Engineering Graduate Studies Abroad

Dec 28, 2010

by Tom Ricci ASME.org

Many engineering graduate programs now supplement their domestic curriculum with an international component-a reflection of the ever-growing global nature of engineering challenges and solutions.

Study abroad provides first-hand knowledge of other cultures and prepares students to negotiate differences and to understand global engineering problems, such as alternative fuels and renewable energy sources, from a new perspective. Students who incorporate overseas study into their academic programs also deepen their knowledge and understanding of global political, economic, and social issues, and better prepare themselves for leadership roles in their careers.

Study abroad programs are designed to provide an authentic student experience in the host country. Engineering students take classes with their local counterparts and stay in accommodations that are typical for local students. The goal is to provide maximum opportunities for cultural immersion--learning from local faculty and experiencing daily life at the host university. Graduates become competent and comfortable business travelers who can adapt readily to new situations and successfully interact with colleagues from around the world.

Study abroad not only promotes academic enrichment and personal growth, it also enhances employment prospects. Employers are increasingly looking for graduates who have studied abroad. Students who have returned from a successful study experience abroad possess skills that are valued in today's competitive workplace: international knowledge and second language skills, flexibility, resilience, and the ability to adapt to new circumstances and deal constructively with differences. Study abroad returnees have demonstrated that they can thrive in new and often challenging environments.

One prevailing myth about graduate studies abroad is that it takes longer to attain a degree. In fact, many graduate programs abroad are shorter and more concentrated. One reason is that overseas undergraduate programs are typically longer than in the U.S. Master's level programs often are condensed to one year programs. For example, in France, the first degree may take five years followed by a one-year graduate degree. Nonresident students can join a degree program for the last year and receive a Master's degree in only one year. In the U.K., many research Ph.D. programs do not require a Master's degree and can be completed in three years.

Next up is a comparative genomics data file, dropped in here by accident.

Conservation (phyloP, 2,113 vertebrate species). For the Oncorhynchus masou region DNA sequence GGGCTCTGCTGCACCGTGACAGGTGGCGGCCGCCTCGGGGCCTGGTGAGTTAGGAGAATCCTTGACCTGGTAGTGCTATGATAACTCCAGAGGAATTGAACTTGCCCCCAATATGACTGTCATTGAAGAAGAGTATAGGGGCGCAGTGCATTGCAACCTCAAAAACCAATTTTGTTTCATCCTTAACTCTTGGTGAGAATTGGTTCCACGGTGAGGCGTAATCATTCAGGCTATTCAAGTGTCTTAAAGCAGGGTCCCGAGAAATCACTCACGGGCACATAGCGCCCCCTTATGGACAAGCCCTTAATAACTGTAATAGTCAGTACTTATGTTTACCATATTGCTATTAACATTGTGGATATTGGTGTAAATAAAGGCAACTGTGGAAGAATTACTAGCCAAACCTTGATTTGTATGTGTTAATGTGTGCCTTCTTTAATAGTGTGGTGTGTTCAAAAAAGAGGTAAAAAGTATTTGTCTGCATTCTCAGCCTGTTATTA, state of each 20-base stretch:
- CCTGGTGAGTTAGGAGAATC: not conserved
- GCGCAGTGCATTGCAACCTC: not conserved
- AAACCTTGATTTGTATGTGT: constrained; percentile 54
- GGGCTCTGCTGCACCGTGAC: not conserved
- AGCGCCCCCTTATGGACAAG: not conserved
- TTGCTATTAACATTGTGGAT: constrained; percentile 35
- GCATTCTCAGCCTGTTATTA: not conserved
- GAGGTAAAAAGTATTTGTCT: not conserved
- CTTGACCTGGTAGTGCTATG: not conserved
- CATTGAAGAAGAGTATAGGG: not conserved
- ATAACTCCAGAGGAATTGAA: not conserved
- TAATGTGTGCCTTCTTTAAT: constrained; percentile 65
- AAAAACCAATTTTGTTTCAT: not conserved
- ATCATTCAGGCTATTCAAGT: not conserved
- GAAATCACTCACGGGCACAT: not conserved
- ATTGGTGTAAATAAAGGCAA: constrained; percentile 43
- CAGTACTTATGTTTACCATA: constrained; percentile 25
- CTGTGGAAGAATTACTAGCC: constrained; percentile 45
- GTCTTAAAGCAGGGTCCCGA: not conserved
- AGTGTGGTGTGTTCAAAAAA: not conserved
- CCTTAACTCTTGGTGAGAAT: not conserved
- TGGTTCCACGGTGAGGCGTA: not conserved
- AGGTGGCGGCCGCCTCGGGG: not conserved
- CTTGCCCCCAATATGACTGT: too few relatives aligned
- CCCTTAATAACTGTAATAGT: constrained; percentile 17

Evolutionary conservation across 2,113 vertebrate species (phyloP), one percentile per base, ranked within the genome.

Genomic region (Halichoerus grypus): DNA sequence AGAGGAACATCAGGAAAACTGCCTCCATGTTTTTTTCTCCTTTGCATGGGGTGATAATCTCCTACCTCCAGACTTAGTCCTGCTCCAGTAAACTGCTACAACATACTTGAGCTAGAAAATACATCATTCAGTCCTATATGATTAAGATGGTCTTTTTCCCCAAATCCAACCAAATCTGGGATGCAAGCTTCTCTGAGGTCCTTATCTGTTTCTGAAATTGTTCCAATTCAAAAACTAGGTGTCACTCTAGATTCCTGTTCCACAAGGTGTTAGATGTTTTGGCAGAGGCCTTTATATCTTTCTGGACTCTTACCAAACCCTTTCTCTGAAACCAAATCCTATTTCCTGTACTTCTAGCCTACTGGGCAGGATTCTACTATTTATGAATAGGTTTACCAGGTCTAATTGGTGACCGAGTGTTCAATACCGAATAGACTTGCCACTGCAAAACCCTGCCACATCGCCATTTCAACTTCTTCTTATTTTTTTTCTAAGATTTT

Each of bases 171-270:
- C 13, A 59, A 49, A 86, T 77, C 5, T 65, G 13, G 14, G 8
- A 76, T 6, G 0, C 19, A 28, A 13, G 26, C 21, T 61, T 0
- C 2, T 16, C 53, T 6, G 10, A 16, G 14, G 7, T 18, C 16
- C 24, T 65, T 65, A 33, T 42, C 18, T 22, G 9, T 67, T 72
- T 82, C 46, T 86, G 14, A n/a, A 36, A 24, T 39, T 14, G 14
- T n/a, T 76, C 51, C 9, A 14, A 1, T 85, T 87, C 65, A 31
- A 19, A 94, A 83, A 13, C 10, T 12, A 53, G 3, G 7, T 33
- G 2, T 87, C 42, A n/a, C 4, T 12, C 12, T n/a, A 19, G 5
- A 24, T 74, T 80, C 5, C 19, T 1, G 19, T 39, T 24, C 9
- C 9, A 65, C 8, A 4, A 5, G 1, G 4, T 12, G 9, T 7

Many graduate schools who encourage students to study abroad offer grants and scholarships to help finance their International studies. There are also government scholarships to consider, such as the Fulbright Program. The Fulbright program was established in 1946 by the U.S. Congress to "enable the government of the United States to increase mutual understanding between the people of the United States and the people of other countries." Sponsored by the U.S. Department of State, Bureau of Educational and Cultural Affairs, the Fulbright Program provides funding for students, scholars, teachers, and professionals to undertake graduate study, advanced research, university teaching, and teaching in elementary and secondary schools. These Fulbright Fellowships are dispersed to U.S. as well as to foreign graduate students and graduating seniors. Approximately 800 Americans are currently studying overseas and have full or partial support from the Fulbright Grant Program.

There is much to be gained by studying abroad: academically, professionally, and socially. There are many sources on the Web to search for international study opportunities as well as available scholarships and grants. Helpful sites include degree.goabroad.com/, www.transitionsabroad.com/index.shtml, and www.iie.org/fulbright.

Study abroad not only promotes academic enrichment and personal growth, it also enhances employment prospects.